Construction in New York City has gotten a little cheaper, thanks to the weakened economy. The New York Building Congress released a report Wednesday that found hard construction costs, including labor, dropped 10 percent for offices and banks, and 9 percent for apartment construction between mid-2008 and mid-2009.
That counters a long-running trend in the industry, in which costs rose continuously for years. Between 2007 and 2008, for instance, hard costs in the city rose 8.2 percent.
The Building Congress, a trade group, expects those numbers to fall even further before the end of 2009. In its report, the Building Congress said it had been told by top New York officials that the number of contractor bids have also been lower. Other building experts also reported low numbers. The Engineering News-Record took prices from local and national construction costs, and estimated costs dropped a little over 1 percent in the city. Another survey of the New York metropolitan region says costs dropped 4 percent since January of this year.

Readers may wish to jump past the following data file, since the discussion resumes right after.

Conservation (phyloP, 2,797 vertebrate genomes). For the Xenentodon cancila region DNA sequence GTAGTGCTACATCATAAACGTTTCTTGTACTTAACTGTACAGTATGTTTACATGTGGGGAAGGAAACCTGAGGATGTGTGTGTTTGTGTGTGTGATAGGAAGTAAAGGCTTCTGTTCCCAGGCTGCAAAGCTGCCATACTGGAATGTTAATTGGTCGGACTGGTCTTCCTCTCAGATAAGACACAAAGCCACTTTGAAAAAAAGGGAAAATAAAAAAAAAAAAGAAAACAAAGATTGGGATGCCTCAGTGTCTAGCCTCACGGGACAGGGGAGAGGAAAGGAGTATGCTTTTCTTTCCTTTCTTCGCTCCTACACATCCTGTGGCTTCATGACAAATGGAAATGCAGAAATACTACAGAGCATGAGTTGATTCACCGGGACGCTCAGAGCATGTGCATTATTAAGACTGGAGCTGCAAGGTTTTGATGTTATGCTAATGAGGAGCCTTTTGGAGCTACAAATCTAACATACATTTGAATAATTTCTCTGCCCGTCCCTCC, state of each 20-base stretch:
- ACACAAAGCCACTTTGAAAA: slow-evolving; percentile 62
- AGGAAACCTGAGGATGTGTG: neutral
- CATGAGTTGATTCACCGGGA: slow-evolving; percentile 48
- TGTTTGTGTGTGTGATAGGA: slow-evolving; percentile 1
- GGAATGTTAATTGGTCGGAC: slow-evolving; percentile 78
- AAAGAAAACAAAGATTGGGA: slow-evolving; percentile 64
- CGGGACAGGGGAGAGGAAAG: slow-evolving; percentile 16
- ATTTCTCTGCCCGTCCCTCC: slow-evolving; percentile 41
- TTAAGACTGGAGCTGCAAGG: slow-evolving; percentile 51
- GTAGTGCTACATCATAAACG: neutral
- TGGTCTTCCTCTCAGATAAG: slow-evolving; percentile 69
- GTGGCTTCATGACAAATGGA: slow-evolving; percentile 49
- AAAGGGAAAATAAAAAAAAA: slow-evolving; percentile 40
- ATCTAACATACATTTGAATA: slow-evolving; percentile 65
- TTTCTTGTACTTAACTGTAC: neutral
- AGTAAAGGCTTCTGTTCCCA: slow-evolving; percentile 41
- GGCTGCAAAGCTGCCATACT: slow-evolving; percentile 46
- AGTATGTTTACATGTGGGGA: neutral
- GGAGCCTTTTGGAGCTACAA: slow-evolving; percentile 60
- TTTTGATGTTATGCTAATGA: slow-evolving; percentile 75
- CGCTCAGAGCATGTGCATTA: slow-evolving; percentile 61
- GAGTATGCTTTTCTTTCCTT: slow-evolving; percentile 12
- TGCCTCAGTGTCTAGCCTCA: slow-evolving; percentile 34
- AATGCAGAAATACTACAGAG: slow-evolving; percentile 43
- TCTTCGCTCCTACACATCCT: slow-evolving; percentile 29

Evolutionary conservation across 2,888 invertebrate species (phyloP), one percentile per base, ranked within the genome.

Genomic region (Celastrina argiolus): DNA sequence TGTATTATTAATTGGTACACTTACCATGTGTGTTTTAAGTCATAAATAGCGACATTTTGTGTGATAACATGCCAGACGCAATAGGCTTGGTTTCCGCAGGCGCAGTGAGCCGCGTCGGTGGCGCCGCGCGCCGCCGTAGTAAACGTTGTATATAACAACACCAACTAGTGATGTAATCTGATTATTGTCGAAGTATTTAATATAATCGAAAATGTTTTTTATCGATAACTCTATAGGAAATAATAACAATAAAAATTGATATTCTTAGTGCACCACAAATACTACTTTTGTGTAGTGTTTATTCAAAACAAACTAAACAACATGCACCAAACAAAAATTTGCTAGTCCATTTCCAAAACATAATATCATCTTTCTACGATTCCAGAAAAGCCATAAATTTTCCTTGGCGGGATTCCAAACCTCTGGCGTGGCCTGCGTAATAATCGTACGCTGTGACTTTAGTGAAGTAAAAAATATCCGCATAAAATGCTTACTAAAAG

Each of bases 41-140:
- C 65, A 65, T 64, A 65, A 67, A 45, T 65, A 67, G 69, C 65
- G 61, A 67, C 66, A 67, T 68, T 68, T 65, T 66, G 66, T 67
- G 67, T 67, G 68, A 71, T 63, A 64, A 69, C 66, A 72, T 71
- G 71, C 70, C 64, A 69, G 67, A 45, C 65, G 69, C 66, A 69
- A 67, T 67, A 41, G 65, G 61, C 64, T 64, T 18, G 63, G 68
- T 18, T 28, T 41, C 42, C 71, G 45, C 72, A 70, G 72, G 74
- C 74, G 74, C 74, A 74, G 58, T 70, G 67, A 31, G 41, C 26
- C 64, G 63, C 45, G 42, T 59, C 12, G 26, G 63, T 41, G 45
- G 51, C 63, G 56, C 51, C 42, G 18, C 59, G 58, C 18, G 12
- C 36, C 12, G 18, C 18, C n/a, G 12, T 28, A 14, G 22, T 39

While Building Congress President Richard Anderson said in a statement the moderate construction prices are encouraging, given the current economic situation, these drops probably won’t make a big difference in the short-term. He said that’s because private developers are having a hard time getting financing for new projects.